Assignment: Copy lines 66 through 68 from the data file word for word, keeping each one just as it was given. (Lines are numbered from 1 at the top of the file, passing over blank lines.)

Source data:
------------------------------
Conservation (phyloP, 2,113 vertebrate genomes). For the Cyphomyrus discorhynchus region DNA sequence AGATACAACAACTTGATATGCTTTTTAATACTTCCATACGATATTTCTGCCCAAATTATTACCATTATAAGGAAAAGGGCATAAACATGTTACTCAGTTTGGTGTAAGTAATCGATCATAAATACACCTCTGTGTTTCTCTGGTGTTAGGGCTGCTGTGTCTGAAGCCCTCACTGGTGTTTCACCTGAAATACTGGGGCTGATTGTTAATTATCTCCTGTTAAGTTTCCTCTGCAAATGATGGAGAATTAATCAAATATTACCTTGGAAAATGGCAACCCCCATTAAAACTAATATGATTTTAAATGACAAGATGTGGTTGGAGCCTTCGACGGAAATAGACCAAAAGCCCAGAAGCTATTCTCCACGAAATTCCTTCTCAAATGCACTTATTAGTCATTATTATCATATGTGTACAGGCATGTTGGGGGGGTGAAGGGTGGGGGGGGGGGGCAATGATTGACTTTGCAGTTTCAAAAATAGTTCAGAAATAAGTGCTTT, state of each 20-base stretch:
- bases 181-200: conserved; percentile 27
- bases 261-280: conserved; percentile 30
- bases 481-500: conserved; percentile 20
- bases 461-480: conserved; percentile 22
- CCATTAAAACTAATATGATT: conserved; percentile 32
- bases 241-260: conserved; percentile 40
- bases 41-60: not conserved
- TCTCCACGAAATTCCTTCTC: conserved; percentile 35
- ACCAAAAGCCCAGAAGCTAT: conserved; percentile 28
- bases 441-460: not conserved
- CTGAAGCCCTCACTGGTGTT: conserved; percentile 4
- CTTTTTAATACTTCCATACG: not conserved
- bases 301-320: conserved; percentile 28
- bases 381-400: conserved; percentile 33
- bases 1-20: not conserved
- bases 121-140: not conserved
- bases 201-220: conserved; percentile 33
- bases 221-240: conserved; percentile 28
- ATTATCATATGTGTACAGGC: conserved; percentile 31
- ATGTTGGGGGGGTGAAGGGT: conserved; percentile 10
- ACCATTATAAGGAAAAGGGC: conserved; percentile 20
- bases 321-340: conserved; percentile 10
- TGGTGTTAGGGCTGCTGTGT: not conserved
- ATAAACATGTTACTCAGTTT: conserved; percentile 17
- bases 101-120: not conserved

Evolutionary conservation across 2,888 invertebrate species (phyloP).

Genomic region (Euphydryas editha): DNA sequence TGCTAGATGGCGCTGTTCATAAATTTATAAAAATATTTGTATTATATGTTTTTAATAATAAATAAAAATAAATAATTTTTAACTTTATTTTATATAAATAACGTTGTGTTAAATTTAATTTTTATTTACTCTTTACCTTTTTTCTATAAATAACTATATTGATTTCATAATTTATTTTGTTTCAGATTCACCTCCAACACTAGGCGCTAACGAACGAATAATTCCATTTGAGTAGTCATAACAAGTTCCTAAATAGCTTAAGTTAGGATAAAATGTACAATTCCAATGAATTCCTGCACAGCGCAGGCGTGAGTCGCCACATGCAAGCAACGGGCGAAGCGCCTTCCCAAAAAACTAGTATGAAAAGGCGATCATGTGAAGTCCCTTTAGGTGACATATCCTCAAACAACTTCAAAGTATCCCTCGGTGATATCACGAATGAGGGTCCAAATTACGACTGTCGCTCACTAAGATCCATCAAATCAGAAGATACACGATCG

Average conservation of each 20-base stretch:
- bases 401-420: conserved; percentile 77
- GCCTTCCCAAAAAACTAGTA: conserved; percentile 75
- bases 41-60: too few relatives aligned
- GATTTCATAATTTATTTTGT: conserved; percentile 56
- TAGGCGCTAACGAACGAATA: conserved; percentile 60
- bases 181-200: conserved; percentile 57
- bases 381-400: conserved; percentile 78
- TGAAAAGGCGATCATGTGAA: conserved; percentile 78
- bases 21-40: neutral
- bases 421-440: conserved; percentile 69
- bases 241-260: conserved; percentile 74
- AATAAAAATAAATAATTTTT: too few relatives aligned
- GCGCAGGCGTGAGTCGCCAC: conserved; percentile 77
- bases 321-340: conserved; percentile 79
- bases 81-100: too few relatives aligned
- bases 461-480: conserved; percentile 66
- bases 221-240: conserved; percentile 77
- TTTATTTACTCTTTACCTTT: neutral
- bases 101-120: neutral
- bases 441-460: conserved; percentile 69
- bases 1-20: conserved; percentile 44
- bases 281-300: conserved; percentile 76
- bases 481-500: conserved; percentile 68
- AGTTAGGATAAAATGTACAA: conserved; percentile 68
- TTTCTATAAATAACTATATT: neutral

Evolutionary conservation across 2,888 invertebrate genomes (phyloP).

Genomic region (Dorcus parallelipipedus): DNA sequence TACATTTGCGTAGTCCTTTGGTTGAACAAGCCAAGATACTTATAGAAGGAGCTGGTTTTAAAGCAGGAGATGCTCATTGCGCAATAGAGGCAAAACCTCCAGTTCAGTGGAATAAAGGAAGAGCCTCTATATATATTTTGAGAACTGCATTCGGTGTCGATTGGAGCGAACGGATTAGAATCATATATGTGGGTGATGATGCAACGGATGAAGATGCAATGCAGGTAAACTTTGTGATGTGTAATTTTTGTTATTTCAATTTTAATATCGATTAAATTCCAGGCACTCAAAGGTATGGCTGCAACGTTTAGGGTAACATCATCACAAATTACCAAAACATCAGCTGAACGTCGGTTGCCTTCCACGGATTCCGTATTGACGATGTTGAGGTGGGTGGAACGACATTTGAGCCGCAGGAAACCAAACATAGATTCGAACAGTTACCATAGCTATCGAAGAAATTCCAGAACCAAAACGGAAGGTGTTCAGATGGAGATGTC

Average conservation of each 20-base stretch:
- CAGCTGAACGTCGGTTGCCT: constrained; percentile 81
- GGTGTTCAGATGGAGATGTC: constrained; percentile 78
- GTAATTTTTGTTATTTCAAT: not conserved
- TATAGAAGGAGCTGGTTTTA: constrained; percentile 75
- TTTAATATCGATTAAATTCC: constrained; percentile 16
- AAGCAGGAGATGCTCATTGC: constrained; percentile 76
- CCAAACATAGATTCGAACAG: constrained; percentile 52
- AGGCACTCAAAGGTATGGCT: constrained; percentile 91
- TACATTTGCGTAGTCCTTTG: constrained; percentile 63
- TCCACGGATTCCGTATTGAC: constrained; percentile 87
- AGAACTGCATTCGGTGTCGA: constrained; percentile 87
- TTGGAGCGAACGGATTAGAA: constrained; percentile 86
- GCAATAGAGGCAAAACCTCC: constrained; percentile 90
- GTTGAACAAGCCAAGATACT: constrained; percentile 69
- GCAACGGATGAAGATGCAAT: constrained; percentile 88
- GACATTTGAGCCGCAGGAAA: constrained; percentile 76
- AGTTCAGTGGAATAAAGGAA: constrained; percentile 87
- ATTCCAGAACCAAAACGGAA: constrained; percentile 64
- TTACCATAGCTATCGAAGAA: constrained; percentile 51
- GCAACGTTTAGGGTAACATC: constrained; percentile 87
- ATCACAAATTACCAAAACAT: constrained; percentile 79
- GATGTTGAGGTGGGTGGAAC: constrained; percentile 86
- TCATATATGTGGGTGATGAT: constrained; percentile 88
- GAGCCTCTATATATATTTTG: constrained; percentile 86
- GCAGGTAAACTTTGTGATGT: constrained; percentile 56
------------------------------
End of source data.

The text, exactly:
- TACATTTGCGTAGTCCTTTG: constrained; percentile 63
- TCCACGGATTCCGTATTGAC: constrained; percentile 87
- AGAACTGCATTCGGTGTCGA: constrained; percentile 87